What initially appeared to be an April Fools’ Day prank turned out true yesterday as firebrand human rights activist Timothy Mtambo joined frontline politics through a political movement, in the process discarding his rights activism hat.
But while Mtambo’s fellow human rights activists have welcomed his move to frontline politics as an exercise of his constitutional rights, two Cabinet ministers Nicholas Dausi (Homeland Security) and Mark Botomani (Information, Civic Education and Communications Technology) described the decision as a vindication that Mtambo was a politician who hid in the Human Rights Defenders Coalition (HRDC) mask.
During a news conference announcing his decision in Lilongwe yesterday, Mtambo—who led a series of protests that at times turned ugly to push for Malawi Electoral Commission (MEC) chairperson Jane Ansah and her fellow commissioners to resign for allegedly mismanaging the May 21 2019 presidential election—instantly endorsed the electoral alliance between Malawi Congress Party (MCP) and UTM Party.
He said his movement, Citizens for Transformation (CFT)-People Power Movement, will assist MCP and UTM Party and their alliance partners to unseat President Peter Mutharika and his Democratic Progressive Party (DPP) in the fresh presidential election tentatively set for July 2 2020.
Said Mtambo: “Malawi is at a crossroads. The upcoming fresh presidential election is a watershed moment in the history of this country. It will either make or break us.
“I have had time to reflect on what has happened in Malawi since we adopted the democratic Constitution [in 1994]. I have concluded that our beloved country is in a serious crisis, a crisis perpetrated by accidental and transactional leaders.
“They have presided over this mess that our country finds itself in and do not represent the aspirations of our people…”
Prior to his arrest alongside other human rights defenders Gift Trapence and McDonald Sembereka, Mtambo, who was recently accused of aligning his political interests to MCP, vowed his leadership will continue organising demonstrations in the country until Ansah and her team resign.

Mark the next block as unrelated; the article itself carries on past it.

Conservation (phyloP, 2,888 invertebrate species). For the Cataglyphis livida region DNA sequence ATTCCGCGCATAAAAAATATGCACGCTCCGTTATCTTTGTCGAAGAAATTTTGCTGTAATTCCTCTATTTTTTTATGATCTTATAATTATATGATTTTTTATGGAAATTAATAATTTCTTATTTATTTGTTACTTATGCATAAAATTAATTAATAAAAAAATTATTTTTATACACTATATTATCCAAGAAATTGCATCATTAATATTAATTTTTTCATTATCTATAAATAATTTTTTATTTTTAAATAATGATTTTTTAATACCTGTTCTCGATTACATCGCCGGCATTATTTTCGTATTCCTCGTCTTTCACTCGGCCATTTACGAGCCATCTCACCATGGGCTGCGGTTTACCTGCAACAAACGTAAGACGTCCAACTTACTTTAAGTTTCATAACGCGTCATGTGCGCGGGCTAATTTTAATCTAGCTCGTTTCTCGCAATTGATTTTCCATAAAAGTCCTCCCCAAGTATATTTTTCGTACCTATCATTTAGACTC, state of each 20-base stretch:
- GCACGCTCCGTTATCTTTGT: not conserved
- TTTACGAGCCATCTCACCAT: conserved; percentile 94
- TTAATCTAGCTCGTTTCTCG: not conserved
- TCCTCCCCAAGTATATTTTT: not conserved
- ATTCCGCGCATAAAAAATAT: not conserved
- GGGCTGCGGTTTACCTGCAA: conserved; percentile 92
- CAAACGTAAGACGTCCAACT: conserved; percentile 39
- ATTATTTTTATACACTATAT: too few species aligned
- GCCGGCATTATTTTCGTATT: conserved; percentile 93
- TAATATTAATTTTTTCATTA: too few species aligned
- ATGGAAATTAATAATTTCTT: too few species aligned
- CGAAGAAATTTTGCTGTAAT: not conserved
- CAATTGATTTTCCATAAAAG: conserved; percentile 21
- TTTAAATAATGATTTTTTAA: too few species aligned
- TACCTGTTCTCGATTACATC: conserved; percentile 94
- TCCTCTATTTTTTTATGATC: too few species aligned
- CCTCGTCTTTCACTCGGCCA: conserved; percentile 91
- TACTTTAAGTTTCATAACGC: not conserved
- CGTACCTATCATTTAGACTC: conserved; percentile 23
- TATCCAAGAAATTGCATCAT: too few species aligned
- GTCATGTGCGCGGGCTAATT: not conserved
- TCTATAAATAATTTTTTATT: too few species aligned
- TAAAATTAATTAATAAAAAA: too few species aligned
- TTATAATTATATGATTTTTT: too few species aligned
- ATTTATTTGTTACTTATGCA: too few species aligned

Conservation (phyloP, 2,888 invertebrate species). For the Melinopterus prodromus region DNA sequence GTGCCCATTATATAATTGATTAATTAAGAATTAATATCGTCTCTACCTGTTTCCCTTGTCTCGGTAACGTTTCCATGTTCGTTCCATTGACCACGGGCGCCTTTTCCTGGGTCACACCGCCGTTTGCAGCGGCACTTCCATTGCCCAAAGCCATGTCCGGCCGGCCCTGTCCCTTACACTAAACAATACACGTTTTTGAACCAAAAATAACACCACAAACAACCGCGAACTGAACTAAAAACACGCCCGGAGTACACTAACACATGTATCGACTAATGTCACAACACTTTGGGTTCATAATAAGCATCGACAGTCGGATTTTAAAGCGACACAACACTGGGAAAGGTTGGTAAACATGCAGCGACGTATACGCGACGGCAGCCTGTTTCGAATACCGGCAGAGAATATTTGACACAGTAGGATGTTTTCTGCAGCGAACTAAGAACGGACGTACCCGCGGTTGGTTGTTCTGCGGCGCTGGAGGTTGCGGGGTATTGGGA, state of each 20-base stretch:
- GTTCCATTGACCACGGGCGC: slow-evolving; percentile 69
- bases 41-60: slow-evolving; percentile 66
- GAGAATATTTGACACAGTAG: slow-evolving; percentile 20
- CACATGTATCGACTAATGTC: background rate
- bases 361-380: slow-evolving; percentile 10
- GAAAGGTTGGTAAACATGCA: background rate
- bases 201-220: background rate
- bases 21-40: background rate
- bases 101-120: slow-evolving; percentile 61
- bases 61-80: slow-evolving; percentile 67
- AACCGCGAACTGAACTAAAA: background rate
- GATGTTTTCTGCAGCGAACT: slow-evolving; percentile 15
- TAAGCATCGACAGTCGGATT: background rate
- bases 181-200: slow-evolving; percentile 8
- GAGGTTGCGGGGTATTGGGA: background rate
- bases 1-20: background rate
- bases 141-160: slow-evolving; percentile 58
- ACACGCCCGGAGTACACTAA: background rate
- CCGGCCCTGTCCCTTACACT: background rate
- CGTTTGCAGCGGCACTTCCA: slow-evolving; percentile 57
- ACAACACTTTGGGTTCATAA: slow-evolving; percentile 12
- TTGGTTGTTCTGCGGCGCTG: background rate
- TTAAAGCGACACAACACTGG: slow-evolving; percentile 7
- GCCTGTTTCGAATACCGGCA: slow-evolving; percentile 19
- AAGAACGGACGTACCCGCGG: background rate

Dausi, who is also DPP publicity secretary, argued that the former HRDC chairperson’s decision was not surprising.
He said: “He should not mention his movement as such, but it should be a political party. It is good he has come out clearly as a politician. His gesture is coming as a ‘thank you’ from MCP which will give him the Office of the Second Vice-President.”
HRDC vice-chairperson Trapence said HRDC is an institution and would meet at a right time to react to the development.
But Youth and Society (YAS) executive director Charles Kajoloweka, who is not a HRDC executive member but an activist on human rights, observed that Mtambo’s departure from HRDC to form a political organisation is a bold decision that would expand his space beyond civil society.
Activist Makhumbo Munthali said while Mtambo’s timing to leave HRDC could be questionable, his political interests could not be advanced while working in the civil society; hence, considers the move as not surprising. He defended his decision, saying that the civil society space does not require one to take sides. Mtambo and HRDC made a name with their militant approach to fighting for people’s rights. President Peter Mutharika and his governing DPP cadres often branded the grouping political, arguing that it was bent to fault government while treating the opposition with kid gloves.